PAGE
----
I can't but wonder if vegans and activists have considered the possibility that the 0.47% isn't “the meager outcome that 3 decades of welfaristic campaigns,” but rather a result of negative and condescending behavior by vegans turning people off from veganism.
What about this possibility? What if “3 decades of welfaristic campaigns” at one point actually helped increase the number of vegans to 10%, but 9.53% left because of the the negativity encountered once in the vegan community?
As Matt wrote, “we know that the vast majority of people who go vegan quit and go back to eating animals.” I can only speak for myself, but I've become almost embarrassed to say I'm vegan...not because of what it stands for, but because of the negative impression people have been left with due to other vegans and their negative behavior and words.
This article is a perfect example of what I see that turns people off and away from vegans and our message.
I can't help but wonder if the author was truly interested in persuading others to make the switch to veganism, rather than criticize people for what she sees that she doesn't like. Maybe if she'd instead offer support & encouragement for what “plant based eaters” are doing that she does like, she'd most likely have much better results.
And actually help decrease the number of animals suffering.
Ok, but communism really would work if allowed in it's truest...
I love Joe's observation about the bread! :)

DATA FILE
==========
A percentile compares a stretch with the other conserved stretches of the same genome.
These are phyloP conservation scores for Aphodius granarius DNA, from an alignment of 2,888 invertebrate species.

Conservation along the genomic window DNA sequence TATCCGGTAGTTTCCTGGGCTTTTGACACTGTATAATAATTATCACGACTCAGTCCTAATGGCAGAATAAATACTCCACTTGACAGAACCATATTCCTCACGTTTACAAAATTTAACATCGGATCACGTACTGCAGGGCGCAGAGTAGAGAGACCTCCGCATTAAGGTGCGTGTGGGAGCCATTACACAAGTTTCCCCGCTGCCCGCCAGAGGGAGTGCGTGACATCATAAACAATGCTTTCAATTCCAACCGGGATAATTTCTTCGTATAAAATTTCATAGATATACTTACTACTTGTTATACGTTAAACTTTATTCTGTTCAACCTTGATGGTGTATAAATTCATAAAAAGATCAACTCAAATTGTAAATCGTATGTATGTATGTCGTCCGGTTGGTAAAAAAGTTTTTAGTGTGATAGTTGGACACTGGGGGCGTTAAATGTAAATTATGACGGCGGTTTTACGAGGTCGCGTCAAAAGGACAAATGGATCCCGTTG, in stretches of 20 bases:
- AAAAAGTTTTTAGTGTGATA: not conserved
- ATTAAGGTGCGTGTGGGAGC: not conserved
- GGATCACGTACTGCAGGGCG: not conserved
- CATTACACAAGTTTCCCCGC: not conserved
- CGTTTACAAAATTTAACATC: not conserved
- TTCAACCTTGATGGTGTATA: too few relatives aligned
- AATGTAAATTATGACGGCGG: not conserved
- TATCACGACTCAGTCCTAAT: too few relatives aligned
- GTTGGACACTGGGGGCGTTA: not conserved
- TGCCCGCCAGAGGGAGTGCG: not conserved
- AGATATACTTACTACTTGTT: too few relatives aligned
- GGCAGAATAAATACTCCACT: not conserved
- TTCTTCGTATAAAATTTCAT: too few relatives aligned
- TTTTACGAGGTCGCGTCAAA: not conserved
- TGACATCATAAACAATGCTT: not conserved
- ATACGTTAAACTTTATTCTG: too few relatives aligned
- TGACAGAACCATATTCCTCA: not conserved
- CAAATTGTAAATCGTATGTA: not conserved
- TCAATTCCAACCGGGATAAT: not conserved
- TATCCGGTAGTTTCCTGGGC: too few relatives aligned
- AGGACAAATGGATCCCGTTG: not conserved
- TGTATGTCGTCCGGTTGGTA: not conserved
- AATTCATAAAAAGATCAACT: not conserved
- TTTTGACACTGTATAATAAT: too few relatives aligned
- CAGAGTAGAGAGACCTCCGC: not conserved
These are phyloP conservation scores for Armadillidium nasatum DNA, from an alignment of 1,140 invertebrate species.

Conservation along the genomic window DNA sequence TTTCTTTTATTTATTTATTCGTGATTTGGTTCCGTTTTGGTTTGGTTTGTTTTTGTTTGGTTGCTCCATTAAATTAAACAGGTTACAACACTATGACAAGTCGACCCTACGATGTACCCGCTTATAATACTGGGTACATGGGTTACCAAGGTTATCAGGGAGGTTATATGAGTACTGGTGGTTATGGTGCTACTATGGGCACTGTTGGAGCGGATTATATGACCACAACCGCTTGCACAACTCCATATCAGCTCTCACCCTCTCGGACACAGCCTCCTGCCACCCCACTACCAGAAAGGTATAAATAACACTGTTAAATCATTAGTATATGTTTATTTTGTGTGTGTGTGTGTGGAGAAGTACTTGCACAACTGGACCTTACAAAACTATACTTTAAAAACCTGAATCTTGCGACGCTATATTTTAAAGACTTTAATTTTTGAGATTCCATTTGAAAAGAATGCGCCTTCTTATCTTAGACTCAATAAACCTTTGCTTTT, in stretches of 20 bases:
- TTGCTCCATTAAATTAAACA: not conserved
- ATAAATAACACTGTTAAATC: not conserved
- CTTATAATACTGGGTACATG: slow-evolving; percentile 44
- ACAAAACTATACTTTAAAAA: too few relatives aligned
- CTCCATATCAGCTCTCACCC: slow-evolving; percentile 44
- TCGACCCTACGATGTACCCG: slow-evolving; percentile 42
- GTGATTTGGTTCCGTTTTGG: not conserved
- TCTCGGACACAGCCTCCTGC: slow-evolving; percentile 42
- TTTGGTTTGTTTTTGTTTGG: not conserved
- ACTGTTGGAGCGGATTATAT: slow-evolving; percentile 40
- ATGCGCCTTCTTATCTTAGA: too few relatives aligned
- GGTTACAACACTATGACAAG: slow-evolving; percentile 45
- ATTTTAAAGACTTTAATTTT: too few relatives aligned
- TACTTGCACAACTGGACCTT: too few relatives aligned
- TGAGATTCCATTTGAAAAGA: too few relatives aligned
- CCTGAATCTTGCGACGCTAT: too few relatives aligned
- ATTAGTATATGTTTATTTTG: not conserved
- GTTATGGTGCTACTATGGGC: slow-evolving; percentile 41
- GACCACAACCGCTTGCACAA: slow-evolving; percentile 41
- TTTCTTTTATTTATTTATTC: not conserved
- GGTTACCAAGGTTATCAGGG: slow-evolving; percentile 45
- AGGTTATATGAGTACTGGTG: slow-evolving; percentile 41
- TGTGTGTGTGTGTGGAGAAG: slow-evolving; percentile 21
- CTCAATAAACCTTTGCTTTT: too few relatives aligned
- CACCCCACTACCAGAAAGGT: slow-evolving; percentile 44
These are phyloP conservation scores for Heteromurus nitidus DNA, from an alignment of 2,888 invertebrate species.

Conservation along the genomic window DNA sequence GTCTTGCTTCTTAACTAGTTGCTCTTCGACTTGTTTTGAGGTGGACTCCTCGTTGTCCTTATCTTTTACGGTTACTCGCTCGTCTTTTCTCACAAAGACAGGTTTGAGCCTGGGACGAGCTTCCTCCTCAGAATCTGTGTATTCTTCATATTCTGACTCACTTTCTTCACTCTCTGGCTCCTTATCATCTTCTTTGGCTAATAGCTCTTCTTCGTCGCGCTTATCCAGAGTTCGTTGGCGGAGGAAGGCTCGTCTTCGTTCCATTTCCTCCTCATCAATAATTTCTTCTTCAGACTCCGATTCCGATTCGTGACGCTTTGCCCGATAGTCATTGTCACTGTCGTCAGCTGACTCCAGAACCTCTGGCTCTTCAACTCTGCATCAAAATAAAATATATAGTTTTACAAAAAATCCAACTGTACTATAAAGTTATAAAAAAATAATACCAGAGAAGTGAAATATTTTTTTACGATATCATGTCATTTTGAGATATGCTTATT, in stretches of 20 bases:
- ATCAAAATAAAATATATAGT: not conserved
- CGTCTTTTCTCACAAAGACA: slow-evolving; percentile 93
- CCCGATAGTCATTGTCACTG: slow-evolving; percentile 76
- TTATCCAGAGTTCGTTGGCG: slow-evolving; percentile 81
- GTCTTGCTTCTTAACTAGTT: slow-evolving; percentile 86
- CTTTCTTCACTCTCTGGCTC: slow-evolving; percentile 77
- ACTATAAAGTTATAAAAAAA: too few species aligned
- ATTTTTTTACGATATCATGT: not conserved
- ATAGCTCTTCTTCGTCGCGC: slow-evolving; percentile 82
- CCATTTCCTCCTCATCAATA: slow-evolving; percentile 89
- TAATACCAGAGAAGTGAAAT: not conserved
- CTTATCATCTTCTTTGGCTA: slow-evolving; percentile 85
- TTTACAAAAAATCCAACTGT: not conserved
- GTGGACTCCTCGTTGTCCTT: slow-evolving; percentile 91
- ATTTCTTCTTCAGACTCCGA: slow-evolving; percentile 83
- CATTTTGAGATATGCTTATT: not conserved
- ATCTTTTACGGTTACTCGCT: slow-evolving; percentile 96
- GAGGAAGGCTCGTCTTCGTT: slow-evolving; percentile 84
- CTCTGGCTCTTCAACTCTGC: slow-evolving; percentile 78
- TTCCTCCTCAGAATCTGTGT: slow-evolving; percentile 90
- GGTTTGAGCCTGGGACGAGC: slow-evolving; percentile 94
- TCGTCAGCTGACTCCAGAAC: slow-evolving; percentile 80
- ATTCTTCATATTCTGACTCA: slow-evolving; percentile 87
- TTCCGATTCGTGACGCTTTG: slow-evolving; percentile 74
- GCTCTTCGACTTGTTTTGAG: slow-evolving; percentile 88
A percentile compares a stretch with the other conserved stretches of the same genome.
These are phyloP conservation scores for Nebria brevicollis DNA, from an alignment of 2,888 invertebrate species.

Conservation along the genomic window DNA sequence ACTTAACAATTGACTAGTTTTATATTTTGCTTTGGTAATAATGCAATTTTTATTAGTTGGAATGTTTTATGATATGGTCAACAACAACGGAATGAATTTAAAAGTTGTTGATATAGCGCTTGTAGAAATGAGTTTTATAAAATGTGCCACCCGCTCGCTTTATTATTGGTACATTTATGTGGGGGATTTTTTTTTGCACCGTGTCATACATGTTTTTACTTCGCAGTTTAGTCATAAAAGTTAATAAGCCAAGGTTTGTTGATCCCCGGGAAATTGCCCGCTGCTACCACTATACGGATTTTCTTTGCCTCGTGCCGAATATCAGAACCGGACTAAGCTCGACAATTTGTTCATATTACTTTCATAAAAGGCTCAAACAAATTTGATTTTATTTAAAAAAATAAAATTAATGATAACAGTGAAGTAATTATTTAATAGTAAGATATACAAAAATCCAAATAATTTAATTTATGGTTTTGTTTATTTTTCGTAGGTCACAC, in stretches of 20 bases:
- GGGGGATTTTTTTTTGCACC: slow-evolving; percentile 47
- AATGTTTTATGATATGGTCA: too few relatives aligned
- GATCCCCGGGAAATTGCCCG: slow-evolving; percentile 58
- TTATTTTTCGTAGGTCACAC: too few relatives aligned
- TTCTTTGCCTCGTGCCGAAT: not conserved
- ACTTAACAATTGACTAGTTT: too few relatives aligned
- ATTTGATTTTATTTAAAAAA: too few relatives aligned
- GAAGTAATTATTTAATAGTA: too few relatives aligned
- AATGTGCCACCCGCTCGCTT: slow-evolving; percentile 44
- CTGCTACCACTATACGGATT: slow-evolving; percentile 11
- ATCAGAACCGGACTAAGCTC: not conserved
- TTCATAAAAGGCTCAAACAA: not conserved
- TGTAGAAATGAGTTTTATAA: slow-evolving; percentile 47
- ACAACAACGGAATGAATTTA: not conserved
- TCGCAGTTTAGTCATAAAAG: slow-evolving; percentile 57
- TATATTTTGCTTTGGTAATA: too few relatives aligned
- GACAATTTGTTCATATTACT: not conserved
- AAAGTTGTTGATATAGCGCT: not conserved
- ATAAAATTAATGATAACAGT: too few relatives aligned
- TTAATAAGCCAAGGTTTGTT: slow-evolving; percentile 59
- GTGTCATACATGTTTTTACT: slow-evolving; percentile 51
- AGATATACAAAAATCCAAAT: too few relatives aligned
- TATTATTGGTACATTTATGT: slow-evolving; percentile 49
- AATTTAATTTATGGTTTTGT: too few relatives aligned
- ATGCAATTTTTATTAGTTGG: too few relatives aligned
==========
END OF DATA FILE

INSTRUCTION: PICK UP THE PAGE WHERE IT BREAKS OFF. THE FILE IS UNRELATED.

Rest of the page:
Speaking of bread...I wonder how many diners actually eat bread when it's served nicely along with a warm welcome vs. the bread being rudely placed onto their table and the waiter telling them they can take it or leave it.
Thanks for including me in your post, Matt. :)
True, comrade. :)
My teenage vegan was saying just yesterday how she "hates vegans." I'm like, "um, we are vegan, you know." She clarified she really didn't mean than and proceeded to vent about a "really obnoxious" one who was arguing with people in a really nasty, condescending way on some social media. She agreed with my suggestion to identify as vegan and let people know we're not all like that. My points are (a) some vegans are making kids who've been vegan for 4-5 years say "I hate vegans," and (b) embarrassing as it is to share the same label, we need to continue using it in order to hopefully "rebrand" it as something less caustic and more inviting.
Just over this past winter break, our lifelong vegan daughter had another bad encounter, and got in the car saying, "I hate vegans."
Wow, those are really stunning images to visualize... when kids that young are being affected. I guess it's true that no truer word was spoken than that out of the mouths of babes.
I had never thought of your point B in that perspective before, vegan. Being able to "rebrand" the word and improve its image opens a whole new way to think about the drama over the perceived vs. actual meaning of "vegan".
The only thing that continues to bother me is that one caustic vegan makes as much noise as ten polite ones. And in today's world, noise = attention
(and it doesn't have be sustantive noise, just any noise)
Our march continues on... :)
I've been identifying as veganish for years due to my dissatisfaction with "angry veganism" but I've started using the term "strict reducetarian". I've also found that the term "reducetarian" evokes a positive response even among the people who "hate vegans".